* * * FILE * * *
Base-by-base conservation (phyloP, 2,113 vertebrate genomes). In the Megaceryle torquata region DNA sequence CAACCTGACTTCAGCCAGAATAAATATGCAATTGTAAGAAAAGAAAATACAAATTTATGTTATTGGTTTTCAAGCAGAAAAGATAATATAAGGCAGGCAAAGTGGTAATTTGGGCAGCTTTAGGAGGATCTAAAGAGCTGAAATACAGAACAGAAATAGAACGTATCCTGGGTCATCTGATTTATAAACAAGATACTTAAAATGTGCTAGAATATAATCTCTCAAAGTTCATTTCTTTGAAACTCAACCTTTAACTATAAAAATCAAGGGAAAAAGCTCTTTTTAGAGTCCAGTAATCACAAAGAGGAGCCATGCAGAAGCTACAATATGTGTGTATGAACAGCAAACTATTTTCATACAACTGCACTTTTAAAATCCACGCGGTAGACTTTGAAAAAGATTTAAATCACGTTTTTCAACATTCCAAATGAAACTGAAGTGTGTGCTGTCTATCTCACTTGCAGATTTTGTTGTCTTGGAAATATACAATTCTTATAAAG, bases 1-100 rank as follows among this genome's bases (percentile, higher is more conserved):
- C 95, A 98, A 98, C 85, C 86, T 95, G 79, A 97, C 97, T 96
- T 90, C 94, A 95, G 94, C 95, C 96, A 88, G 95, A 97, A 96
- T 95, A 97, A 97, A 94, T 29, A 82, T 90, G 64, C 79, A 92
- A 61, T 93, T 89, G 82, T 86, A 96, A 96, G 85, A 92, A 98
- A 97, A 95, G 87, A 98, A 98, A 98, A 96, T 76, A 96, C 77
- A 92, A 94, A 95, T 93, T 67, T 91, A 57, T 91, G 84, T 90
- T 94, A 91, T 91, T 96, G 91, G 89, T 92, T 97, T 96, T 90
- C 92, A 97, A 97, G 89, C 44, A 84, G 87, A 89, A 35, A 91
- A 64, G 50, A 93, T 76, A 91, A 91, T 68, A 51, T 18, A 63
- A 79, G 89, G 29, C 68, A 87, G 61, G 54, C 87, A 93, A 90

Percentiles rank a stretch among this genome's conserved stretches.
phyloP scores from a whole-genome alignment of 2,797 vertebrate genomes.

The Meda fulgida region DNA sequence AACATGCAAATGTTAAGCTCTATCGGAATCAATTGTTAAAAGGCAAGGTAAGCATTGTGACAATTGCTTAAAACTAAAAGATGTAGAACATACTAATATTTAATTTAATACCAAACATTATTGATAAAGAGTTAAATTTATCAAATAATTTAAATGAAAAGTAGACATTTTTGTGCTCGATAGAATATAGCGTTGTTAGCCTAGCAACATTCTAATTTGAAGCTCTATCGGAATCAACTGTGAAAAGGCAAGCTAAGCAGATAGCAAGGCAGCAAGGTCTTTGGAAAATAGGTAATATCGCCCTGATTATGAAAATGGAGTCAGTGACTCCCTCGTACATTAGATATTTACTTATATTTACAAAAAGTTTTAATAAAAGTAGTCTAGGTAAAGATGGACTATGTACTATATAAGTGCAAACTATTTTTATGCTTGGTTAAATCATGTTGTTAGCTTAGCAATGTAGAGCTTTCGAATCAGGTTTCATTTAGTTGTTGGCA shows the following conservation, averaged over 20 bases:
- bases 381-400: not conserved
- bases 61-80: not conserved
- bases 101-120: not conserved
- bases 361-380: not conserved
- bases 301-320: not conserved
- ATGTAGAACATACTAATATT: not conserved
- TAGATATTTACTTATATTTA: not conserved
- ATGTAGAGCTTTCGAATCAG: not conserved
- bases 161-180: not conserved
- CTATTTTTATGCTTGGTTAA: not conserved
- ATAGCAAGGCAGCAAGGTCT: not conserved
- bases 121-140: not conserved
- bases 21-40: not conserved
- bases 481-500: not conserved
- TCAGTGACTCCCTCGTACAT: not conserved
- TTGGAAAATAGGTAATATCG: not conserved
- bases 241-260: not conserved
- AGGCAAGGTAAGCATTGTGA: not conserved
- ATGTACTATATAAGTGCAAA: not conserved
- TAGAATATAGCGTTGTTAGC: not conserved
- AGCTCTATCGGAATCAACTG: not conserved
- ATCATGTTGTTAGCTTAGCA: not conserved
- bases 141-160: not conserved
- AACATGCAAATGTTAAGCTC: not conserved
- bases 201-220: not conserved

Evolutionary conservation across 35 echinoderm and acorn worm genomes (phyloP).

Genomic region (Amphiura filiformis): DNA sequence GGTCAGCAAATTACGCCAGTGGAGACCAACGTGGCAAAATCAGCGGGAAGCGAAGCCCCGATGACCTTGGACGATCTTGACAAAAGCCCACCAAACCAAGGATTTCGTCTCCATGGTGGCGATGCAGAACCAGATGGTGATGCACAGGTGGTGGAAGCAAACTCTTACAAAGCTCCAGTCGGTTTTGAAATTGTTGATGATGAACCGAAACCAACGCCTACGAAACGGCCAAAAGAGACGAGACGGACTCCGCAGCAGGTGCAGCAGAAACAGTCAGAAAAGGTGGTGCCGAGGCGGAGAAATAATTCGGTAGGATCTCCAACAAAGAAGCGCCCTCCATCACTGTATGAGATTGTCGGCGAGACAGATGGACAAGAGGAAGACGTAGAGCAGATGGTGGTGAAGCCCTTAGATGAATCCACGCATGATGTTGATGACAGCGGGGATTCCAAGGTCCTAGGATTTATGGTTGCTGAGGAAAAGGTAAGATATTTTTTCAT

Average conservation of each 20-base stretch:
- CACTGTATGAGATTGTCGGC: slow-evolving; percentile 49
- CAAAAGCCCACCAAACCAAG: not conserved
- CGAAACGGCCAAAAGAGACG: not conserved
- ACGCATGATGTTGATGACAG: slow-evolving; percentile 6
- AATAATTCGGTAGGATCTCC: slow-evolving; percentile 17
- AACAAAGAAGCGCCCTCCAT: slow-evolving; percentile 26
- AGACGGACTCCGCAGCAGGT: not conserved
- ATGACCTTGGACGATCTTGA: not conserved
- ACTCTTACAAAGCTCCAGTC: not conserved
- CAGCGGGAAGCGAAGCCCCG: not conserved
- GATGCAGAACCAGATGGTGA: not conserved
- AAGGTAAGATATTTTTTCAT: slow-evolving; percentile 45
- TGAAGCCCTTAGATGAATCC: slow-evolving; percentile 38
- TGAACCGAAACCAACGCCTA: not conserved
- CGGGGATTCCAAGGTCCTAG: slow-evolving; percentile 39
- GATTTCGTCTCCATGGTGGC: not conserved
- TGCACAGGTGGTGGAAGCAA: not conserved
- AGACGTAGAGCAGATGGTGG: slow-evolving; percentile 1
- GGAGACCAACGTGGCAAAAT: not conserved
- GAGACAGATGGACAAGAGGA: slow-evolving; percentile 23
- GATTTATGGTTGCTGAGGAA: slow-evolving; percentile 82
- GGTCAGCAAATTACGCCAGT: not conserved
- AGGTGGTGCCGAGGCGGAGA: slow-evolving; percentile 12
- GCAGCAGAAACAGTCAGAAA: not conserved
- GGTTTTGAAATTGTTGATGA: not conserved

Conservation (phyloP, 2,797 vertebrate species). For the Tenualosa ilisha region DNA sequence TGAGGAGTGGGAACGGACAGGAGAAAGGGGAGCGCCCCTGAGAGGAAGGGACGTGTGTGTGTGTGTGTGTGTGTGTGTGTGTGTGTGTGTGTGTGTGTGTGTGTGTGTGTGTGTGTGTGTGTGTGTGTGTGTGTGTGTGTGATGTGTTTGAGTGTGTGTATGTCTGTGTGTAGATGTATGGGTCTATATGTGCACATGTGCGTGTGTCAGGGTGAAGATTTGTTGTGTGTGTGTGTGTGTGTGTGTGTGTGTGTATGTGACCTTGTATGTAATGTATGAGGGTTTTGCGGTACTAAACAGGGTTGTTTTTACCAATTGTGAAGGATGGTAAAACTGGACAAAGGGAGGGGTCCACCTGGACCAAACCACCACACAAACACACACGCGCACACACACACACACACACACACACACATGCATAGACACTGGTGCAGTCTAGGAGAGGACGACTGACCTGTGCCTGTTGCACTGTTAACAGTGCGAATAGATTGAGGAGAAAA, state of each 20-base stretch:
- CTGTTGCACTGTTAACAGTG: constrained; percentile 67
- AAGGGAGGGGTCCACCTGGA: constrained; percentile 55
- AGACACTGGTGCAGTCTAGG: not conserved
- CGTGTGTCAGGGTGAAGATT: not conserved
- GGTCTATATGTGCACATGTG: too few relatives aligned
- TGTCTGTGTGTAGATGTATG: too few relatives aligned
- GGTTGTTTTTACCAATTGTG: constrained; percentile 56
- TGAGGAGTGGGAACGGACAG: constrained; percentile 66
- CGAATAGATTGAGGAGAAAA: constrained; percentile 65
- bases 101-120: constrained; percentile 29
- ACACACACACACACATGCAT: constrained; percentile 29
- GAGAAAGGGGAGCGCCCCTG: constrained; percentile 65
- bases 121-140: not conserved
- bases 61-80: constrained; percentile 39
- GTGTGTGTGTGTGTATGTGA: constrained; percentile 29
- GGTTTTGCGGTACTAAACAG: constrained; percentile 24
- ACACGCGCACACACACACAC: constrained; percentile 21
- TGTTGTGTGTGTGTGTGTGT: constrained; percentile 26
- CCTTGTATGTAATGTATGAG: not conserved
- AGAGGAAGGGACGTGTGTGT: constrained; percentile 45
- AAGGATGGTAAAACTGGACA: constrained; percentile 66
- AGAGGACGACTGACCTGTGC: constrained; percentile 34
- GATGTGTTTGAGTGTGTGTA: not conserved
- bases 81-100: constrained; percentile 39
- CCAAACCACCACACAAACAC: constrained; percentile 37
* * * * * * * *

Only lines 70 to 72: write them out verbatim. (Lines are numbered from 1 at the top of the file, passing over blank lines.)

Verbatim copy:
- AAGGGAGGGGTCCACCTGGA: constrained; percentile 55
- AGACACTGGTGCAGTCTAGG: not conserved
- CGTGTGTCAGGGTGAAGATT: not conserved